Chasing clouds

Part 1: Why chase clouds

Imagine you would like to have a nice barbeque on Sunday but the weather report seems quite undecided whether it will rain or not. You wonder: “How hard can it be to predict if it rains? It seems like the forecasts are always off!”.

As scientists, we face this challenge on a daily basis. It turns out that the difficulty in predicting rain is due to the massive difference in scales that are involved in its formation: Large cloudy patches can span thousands of kilometers but, at the same time, rain drops form due to the collisions of individual cloud droplets about 1/100 of a millimeter in size. At present, no simulation in the world can resolve both these very large scales and very small scales simultaneously. If one were to capture one cubic centimeter (1 cm x 1 cm x 1 cm) of a typical cloud and took a magnifying glass to it, they would find about 100 cloud droplets in this volume on average! (in reality, it would be difficult to see the particles with a magnifying glass and that is why we use lasers and high-resolution cameras to see the droplets).

One solution to the problem is called “parametrization” which simply means that we compute the large-scale movements of clouds down to a certain size, for example a few kilometers, and then tell the simulation to assume a single number, a parameter, for everything that is smaller. One example for such a parameter is the number of collisions of cloud droplets per volume. It tells us how fast the raindrops would grow from cloud droplets, which are tiny water drops that are not yet large enough to start falling as rain drops due to gravity.

A difficulty here is that clouds are inherently turbulent. Turbulent vortices move the droplets around and force them into clusters or might divert them from their path. Cloud turbulence levels are very high and are notoriously difficult, if not impossible, to replicate in a laboratory or in simulations. The lab would need to be extremely large due to turbulence being driven by the largest length involved in its creation and simulations struggle with a so called “non-linearity” which in practice means that huge amounts of computational power are needed. Therefore, measurements of real clouds are still needed to get these parameters.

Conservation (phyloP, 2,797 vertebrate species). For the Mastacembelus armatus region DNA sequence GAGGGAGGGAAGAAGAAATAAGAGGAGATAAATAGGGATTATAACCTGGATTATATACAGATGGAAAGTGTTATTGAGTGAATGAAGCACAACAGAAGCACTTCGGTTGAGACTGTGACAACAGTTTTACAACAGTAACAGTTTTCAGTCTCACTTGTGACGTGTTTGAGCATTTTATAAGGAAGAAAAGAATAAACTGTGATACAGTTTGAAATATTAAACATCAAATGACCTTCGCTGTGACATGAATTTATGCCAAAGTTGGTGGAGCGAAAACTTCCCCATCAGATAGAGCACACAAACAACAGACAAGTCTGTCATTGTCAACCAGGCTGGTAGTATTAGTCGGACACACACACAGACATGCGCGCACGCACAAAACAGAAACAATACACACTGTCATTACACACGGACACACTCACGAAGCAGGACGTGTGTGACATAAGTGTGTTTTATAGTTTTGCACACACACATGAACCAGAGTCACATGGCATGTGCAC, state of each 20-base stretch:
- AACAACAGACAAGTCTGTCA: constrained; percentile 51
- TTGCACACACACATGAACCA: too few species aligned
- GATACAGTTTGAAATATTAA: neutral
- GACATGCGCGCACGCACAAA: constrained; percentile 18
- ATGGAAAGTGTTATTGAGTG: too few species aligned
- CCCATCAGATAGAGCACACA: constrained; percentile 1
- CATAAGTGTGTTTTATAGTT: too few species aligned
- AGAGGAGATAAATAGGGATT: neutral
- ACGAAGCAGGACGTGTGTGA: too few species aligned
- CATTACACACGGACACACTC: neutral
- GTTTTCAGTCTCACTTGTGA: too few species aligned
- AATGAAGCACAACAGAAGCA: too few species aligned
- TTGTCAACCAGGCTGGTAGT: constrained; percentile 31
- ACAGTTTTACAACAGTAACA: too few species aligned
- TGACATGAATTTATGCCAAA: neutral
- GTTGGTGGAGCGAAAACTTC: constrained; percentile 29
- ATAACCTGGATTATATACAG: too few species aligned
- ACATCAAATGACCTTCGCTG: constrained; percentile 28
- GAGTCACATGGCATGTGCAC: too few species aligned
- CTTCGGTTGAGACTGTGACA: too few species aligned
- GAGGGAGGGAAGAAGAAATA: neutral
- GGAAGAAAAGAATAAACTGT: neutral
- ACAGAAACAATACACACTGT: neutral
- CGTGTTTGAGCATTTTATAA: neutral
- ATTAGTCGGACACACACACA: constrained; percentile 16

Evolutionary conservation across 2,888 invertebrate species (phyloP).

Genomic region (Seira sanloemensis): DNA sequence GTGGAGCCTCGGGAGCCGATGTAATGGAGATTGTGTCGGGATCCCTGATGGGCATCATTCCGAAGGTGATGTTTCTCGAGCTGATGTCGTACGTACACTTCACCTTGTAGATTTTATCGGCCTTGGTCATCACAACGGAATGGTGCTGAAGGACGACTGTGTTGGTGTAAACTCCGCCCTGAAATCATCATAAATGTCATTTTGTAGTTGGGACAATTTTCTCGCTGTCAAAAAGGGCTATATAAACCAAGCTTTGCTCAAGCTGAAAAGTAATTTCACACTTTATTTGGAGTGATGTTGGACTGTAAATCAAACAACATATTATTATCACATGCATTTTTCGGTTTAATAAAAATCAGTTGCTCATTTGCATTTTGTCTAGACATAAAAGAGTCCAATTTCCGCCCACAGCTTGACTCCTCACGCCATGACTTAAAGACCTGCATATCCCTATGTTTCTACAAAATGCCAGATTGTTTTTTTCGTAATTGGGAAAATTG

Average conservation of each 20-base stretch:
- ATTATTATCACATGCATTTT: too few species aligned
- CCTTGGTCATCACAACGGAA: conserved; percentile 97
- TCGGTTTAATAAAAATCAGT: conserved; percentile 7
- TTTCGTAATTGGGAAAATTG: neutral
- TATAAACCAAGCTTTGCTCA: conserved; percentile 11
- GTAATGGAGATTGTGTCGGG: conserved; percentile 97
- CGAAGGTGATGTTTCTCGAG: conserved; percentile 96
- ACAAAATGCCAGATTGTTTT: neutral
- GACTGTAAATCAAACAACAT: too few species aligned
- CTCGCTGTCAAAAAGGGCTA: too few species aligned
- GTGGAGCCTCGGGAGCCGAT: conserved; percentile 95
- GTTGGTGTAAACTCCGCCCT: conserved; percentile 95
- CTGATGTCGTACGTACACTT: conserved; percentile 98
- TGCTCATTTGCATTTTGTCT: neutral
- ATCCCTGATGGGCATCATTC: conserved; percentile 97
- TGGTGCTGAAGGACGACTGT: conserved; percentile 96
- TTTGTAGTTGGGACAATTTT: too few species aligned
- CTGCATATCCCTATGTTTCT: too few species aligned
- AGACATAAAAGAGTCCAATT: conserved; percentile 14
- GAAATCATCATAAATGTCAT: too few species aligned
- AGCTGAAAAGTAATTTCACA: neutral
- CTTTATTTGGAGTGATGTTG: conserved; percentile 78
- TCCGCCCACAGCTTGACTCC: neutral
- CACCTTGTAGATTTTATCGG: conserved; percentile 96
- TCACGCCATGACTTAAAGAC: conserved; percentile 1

Cloud coverage around Barbados as seen from the NOAA GOES satellite. Credit: NOAA

Part 2: Practicalities of chasing clouds

Let’s say that you come up with a neat idea for a new instrument that measures the movement and velocities of cloud droplets and all you need to do for that is get your instrument into a cloud. What is described here is – in somewhat simplified form – the idea of the MPI DS* Cloudkite project . You check the average cloudiness (how much of the sky is covered by clouds at a given moment) and learn that at any given time 68 percent of the Earth is covered in clouds. “That’s great!”, you think. “All I need to do is to hang my instrument from a balloon and then wait for the clouds to come to me”.

* Max Planck Institute for Dynamics and Self-Organization, Göttingen, Germany

You then attach your instrument to your balloon, hope that everything runs smoothly (which it usually doesn’t – at least not initially) and wait… Only to find learn that the cloudiness does not tell you the whole story: Clouds come in many different forms, sizes and thicknesses and are found on the surface (as fog) all the way up to about 80 kilometers high (as noctilucent clouds). The mentioned 68 percent contain all clouds on all heights and might include many thin clouds.

Thankfully, the majority of clouds are found in the lower layer of the atmosphere, the troposphere, which ranges from the ground to up about 7-20 km, with the lower value being the minimum around the poles the higher value being the maximum around the equator. Most clouds are found above the planetary boundary layer, a turbulent layer, anywhere between 100 m to 2 km in height, which often marks the cloud base (the bottom border of the clouds). Our balloon is tethered to a long and lightweight line. With it, we can reach up to 2km in height which makes it ideal to measure this lower part of the clouds.

During the Eurec4a campaign, much of our time is spent trying to estimate the current cloud location from radar, lidar and satellite images as well as current predictions for low cloud coverage. We’re typically seeing values between 15 – 25 percent coverage. Battery life is a restricting factor, so care must be taken when choosing to turn on our highest power consuming instruments. Unfortunately, it also takes some minutes to prepare the lasers of those instruments for firing. What we are looking for is a consistent recurrence of clouds, not just a single small puff that is gone as soon as we see it on our screens.

Being on a research ship such as the Maria S. Merian comes with an advantage, as we’re able to actively chase some larger clouds. Often there is a prevailing wind direction, which helps us to estimate the direction a cloud will travel. We’d communicate with the captain and, if lucky, arrive at a given cloud within 10-15 minutes. Quite a bit of guess work is needed to estimate the correct height for the balloon as even if we’re hitting a rain cloud, we want to be in the right height where we can see the creation of the rain drops and not too low or too high where we miss this process. It also takes a lot of commitment to run such an experiment 24/7 and therefore night shifts and lots of coffee/tea are involved in chasing the clouds. In the end, we have been lucky quite a few times by now and looking forward to sharing our results with the scientific community and the public soon!

Expectation vs. (often) reality when chasing clouds. Small dot: Cloudkite balloon

Johannes Güttler